Shortened Frame and the Flaw in my Plan

The other evening I spent a few minutes filing down my cut underframe for one of these baggage cars. I glued and spliced it together, and wanted to test its fit in the body. Therein began the problem.

Of course the curved bits of the skirting make the bottom of the car a bit narrower, and I wasn’t able to get the underframe in past them. And the laminated sides are actually fairly rigid where they’re glued together and to the ends, so while trying to figure out a way to slip it in there, this happened:

IMG_8455

The damage is certainly minor; it just split the brittle CA joint between the side and the end, but it illustrates a bit of a flaw in my assembly sequence.

It’s relatively easily surmountable; I just need to file the backs of the curved skirting down to flatten the back side so that the underframe slides in past them. It’ll make me look at my plan for subsquent cars based on these sides and core kits – either I need to file the backs of the skirts on all these cars, or I really need to make the roof, rather than the floor, the removeable part. If I want to model dropped steps on some of the coaches I have on deck, I may have to do that anyway.

This car’s body and roof have already been glued together as a unit, so it will be repaired and have the backs of the end skirts filed to fit the floor. I’ll revisit this again with the next car.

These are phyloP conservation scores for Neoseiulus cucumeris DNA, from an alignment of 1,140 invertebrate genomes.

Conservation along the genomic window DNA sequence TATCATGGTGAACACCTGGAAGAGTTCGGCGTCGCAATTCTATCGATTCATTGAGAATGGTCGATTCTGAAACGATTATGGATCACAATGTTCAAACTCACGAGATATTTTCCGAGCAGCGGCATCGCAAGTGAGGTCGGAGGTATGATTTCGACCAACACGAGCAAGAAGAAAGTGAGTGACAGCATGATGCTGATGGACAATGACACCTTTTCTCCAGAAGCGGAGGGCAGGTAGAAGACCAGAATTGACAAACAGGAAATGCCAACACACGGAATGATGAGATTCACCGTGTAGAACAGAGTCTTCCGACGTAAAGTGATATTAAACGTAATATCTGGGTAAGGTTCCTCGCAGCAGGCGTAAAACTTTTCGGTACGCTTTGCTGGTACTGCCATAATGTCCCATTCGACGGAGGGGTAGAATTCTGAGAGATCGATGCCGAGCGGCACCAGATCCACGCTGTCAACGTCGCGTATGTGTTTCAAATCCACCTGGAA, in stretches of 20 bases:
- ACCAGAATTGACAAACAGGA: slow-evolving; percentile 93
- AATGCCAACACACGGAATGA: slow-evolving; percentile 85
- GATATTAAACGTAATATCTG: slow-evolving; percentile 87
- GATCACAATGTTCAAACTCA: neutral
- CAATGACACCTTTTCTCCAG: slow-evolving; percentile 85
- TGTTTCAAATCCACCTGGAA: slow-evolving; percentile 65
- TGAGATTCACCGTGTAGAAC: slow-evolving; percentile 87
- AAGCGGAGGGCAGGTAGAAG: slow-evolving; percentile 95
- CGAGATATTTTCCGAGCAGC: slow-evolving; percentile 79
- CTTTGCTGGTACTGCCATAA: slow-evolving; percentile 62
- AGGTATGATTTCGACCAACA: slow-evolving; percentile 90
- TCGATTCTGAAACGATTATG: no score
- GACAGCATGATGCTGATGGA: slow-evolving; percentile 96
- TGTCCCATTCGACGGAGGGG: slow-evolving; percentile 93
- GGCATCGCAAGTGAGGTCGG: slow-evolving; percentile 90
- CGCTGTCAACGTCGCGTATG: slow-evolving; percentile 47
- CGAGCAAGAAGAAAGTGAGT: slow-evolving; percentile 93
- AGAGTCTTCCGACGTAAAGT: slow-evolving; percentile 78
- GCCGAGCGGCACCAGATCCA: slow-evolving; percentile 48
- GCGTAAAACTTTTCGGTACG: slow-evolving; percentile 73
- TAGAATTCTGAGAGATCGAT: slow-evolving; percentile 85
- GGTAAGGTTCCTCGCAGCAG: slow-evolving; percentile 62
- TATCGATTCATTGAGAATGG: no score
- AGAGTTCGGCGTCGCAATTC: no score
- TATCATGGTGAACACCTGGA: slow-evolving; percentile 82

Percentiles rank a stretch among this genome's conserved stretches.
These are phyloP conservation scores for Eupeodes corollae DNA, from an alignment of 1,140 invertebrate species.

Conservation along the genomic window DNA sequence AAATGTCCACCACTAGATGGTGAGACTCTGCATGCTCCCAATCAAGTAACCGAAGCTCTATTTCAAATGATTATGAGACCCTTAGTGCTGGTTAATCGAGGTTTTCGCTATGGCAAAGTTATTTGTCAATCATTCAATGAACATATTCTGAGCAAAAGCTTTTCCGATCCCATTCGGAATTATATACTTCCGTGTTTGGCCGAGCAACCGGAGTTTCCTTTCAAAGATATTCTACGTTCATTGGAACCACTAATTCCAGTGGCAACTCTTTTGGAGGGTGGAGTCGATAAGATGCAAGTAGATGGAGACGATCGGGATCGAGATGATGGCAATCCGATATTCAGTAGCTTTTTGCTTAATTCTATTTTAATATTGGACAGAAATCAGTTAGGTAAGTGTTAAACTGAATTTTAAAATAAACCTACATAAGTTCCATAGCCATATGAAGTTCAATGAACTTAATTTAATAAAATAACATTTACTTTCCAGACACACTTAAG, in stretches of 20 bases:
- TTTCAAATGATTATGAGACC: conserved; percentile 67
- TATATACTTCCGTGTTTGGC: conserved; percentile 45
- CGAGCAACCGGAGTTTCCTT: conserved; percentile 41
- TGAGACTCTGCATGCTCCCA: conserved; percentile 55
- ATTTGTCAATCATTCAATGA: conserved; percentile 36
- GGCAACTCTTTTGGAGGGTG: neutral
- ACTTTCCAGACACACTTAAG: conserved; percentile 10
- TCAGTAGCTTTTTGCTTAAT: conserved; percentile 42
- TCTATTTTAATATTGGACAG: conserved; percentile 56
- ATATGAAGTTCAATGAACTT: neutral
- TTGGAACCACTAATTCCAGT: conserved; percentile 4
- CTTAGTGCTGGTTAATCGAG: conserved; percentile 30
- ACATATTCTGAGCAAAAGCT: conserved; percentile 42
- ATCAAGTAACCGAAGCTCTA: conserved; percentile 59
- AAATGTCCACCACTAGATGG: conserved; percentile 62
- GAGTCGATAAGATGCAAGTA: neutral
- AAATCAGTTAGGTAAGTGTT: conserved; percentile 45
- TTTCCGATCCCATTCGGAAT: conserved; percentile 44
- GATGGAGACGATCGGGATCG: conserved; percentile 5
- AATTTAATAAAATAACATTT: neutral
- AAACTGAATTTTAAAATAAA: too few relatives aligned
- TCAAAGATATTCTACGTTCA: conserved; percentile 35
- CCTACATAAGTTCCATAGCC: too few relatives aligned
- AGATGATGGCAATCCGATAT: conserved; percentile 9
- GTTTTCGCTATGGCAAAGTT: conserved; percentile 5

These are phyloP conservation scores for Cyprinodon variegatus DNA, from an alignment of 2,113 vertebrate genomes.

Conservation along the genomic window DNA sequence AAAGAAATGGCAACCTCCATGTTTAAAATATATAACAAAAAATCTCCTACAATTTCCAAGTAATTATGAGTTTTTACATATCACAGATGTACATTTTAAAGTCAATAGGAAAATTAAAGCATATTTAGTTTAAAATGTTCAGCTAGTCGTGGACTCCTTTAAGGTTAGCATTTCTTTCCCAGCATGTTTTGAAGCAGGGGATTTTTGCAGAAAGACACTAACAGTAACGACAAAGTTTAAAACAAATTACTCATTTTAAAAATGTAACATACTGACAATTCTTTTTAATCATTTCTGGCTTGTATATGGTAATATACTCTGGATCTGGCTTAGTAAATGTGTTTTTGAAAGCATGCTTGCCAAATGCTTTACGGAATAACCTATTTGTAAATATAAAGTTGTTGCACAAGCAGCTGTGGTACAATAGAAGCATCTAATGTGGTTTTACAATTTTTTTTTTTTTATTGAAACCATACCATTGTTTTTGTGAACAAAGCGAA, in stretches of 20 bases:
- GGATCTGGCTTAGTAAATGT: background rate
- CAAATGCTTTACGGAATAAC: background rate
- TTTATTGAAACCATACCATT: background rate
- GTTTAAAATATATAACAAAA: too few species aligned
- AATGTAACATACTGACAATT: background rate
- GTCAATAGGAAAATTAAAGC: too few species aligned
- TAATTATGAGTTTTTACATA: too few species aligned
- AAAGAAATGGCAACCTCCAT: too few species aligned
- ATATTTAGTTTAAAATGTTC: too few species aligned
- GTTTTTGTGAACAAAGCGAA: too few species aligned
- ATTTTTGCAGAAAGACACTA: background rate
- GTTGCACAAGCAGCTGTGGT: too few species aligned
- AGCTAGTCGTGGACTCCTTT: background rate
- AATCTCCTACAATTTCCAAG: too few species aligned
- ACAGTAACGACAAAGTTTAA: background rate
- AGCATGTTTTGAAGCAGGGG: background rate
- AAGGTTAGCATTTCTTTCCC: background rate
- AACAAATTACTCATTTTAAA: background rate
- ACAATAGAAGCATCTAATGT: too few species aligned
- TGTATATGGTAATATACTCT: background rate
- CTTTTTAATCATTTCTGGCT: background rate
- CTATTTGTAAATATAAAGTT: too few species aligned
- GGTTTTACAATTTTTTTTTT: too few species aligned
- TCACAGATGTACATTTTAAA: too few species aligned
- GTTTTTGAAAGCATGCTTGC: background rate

2 thoughts on “Shortened Frame and the Flaw in my Plan

  1. Urgh, shame it broke apart like that. It’s better that you tried to test-fit the floor before you got too far along with the project. I had many minor setbacks with my SW1200RS project, and a couple that had the potential to put the entire project in peril. It’s all part of the process of learning.

    You probably already know this, but I’ll offer up this tip anyway just in case you or your readers might benefit from it. CA doesn’t bond to itself, so in order to properly glue that end back on, you might want to get all of the old CA out of the joint. You can do that by taking the whole end right off and sanding the CA out of the joint, or by using CA de-bonder. I prefer the latter method. I put a small amount of de-bonder on the end of a scalpel and drip it onto the dried CA. In a few seconds it turns dried CA into a clear snot-like goober.

    HH

    • Yeah, I’ll need to pick up some de-bonder somewhere.

      It’s not catastrophic damage fortunately, it just broke the CA bond between the pieces. Once the old CA is removed it should take ten seconds to glue back together with no sign it ever broke.

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